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Uber redesigned its driver app with input from actual drivers

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New prominence for ‘quests,’ ‘badges,’ and other gamified elements

“How do you do, fellow drivers?” Uber CEO Dara Khosrowshahi personally tested out the new driver app before giving it the green light.
Photo: Uber

Uber drivers want a lot of things, but most just want to get paid as quickly and easily as possible. With that in mind, Uber announced the latest effort in its never-ending quest to repair its tarnished relations with drivers: a redesigned driver app. The app is noticeably less cluttered with a better method of tracking overall earnings and workarounds that solve for connectivity issues. But it also gives more prominence to features that some consider psychological inducements to influence when, where, and how long drivers work.

When redesigning the app, Uber did something it rarely does: it consulted and ran tests with hundreds of drivers in over half a dozen cities before rolling it out globally, and their suggestions and feedback influenced the final product. This more collaborative strategy allows Uber CEO Dara Khosrowshahi — who tested the app personally before giving it the green light — to employ soundbites like “built for drivers, with drivers.”

Before we get into the design process, let’s talk about what’s different about the app. An earnings tracker now sits at the top of the screen, letting drivers know how much they’ve earned since going online and how many trips they’ve completed. It also allows quick access to “quests,” “badges,” and other gamified elements of the driver app that critics dismiss as psychological tricks meant to keep drivers on the road longer. Uber argues these features are popular with drivers because they often put more money in their pockets.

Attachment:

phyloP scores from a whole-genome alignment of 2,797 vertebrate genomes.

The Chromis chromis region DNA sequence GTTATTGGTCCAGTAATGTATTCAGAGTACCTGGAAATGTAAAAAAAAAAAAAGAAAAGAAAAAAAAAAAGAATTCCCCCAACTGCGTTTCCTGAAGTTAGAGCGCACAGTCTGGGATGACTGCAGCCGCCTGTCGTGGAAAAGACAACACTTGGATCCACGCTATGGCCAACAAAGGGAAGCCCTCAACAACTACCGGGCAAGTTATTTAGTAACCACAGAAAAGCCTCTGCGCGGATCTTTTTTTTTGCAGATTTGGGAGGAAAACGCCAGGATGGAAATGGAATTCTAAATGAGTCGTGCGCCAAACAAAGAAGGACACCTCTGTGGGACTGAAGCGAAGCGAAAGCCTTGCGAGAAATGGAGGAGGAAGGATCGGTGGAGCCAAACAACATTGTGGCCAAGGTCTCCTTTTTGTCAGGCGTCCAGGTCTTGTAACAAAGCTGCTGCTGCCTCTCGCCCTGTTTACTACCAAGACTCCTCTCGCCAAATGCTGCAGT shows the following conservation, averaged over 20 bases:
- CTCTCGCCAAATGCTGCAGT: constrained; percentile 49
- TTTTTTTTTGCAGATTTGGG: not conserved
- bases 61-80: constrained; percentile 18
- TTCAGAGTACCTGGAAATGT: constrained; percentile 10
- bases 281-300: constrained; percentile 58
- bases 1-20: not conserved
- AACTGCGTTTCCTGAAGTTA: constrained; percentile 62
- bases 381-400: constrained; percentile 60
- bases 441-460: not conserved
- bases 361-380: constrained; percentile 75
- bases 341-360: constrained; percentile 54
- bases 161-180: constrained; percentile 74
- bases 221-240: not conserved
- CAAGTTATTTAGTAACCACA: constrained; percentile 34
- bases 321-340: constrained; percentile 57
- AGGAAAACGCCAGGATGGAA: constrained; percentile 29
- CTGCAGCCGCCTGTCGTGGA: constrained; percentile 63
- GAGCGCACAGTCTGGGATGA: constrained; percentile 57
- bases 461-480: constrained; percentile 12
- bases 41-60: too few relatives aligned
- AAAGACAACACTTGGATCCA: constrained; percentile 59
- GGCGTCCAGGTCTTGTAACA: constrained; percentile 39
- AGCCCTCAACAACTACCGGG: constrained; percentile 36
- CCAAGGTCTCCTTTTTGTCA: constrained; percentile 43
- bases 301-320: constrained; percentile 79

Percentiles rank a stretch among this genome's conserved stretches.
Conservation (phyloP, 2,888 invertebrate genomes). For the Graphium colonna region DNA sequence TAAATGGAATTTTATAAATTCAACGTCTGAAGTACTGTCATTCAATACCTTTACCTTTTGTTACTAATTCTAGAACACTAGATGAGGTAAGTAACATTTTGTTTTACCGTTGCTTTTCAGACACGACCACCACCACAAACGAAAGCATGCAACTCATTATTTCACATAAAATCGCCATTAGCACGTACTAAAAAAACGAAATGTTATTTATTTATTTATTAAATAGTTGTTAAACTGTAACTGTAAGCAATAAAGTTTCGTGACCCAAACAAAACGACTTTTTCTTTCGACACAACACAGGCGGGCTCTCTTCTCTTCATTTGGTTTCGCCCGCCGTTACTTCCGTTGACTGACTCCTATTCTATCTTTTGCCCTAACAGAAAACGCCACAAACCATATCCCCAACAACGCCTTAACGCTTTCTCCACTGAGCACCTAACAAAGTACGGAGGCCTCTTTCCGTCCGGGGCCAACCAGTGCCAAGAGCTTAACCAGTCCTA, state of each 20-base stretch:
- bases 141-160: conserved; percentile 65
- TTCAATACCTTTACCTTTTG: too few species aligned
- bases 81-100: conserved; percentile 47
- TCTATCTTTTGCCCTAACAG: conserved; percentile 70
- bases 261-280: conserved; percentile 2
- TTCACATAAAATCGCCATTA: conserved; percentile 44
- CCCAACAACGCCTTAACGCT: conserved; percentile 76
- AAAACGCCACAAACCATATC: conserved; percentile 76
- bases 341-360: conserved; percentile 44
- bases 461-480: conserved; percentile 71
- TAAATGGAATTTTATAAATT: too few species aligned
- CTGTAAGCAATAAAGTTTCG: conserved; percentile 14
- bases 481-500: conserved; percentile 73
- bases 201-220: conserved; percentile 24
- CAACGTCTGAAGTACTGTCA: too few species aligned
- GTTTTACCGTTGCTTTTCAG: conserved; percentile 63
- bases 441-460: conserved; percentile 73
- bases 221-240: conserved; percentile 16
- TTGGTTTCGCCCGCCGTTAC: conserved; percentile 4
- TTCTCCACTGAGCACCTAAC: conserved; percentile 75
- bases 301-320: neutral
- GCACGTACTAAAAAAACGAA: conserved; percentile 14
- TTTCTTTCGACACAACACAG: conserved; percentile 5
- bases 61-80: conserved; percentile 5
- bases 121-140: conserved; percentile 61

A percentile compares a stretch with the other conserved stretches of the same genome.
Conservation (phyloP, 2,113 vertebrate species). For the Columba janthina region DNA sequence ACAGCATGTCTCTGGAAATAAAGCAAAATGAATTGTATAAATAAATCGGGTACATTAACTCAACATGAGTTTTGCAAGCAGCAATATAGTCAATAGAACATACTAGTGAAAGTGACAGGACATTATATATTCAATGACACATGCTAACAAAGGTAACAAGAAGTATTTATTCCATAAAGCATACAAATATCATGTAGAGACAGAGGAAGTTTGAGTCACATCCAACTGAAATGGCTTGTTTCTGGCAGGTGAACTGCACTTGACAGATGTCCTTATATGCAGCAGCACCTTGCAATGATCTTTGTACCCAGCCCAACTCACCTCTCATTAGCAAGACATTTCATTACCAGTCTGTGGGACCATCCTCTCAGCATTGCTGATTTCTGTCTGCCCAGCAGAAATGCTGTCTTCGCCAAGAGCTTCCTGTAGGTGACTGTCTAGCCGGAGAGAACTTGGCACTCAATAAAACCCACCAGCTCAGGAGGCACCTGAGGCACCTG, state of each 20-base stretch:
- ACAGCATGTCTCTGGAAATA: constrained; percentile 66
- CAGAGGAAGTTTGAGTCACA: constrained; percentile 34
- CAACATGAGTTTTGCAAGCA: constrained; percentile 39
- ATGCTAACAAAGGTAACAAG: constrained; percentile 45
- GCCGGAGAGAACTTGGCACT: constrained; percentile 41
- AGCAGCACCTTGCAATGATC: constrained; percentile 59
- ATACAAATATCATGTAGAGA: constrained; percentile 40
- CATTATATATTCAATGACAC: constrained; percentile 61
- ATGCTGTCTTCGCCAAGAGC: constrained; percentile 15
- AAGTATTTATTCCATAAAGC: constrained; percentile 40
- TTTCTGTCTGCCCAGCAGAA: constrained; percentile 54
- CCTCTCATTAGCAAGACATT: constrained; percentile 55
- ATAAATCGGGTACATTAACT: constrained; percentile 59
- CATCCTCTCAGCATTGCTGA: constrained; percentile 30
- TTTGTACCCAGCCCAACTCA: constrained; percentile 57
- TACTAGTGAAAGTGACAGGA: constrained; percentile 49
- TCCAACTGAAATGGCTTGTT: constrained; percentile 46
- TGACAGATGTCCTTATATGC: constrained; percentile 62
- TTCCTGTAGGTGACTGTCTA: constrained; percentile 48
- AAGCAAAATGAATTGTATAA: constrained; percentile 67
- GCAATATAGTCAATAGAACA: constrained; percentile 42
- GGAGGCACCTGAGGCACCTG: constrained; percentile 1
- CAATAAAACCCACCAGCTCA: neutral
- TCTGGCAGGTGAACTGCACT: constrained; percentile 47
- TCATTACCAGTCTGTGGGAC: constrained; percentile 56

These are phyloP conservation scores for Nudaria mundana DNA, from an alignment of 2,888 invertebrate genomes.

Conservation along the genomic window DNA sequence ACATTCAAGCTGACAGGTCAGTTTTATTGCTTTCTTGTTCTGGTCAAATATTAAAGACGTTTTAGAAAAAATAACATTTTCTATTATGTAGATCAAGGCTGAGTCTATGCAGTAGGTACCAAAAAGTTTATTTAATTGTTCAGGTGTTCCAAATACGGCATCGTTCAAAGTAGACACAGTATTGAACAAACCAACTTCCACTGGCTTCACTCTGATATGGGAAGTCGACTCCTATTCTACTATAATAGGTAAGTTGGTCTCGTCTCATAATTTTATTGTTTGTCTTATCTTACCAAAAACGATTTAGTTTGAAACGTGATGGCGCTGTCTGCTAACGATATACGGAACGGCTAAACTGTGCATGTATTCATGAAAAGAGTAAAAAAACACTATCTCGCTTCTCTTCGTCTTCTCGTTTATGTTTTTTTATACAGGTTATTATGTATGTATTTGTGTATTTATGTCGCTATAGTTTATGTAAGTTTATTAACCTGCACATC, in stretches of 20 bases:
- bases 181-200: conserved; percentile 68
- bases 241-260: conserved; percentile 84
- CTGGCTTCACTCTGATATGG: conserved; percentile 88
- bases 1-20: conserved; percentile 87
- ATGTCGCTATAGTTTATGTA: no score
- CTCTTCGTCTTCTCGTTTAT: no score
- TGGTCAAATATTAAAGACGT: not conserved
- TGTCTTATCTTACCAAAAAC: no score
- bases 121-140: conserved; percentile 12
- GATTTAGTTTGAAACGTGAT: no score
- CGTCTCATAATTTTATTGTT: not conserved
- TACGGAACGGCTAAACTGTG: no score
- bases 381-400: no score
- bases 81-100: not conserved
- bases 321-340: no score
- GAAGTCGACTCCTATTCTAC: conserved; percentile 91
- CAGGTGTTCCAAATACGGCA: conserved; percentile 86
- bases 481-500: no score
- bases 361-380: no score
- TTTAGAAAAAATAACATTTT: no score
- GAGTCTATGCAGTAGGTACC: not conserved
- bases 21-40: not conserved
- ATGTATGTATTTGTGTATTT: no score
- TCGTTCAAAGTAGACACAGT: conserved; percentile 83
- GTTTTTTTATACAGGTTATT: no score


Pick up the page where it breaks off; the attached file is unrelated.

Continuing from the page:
For example, drivers are rewarded with bonuses for completing 20 trips in a certain amount of time, or they can earn badges for good feedback from riders. Some drivers complain these features dehumanize the experience of driving for Uber, while others tout their quests and badges with pride. The redesigned driver app puts many of those features front and center.

“We realized that a lot of drivers don’t even realize that they’re on these [quests] and then they get a bonus later,” says Yuhki Yamashita, Uber’s product manager for driver experiences. “They don’t realize throughout that’s happening because the app really doesn’t put that information in the forefront. It was pretty much buried. So those are some of the areas that we want to make sure that drivers have a lot of visibility into.”

Drivers will surely appreciate the transparency, but it's not clear how well they respond to these types of inducements. (Lyft employs similar methods to encourage its drivers, as do other gig economy companies like Postmates.) Uber drivers are independent contractors who lack many of the benefits and protections of salaried employment. Uber argues this gives drivers the flexibility to work at their leisure and be their own boss, but some drivers feel as if they’re at the mercy of Uber’s algorithm.

“I’m curious to see how the ‘gamification of driving for Uber’ continues as I don’t think Uber and its drivers always have interests that are aligned,” says Harry Campbell, a former Uber driver who runs The Rideshare Guy website. “Drivers want to work as little as possible for as much money as possible, which is why surge rides and the weekly promotions are so important. Uber is looking to maximize a driver’s efficiency and get them to work more for the same amount of money.”

Rather than bombard drivers with text messages about surge pricing, the new app will highlight areas of the city where higher fares are in effect and start the navigation process as a way to more forcefully nudging drivers to certain parts of the city. Yamashita says the goal was to break drivers out of their daily habits and guide them to locations where they can earn more money.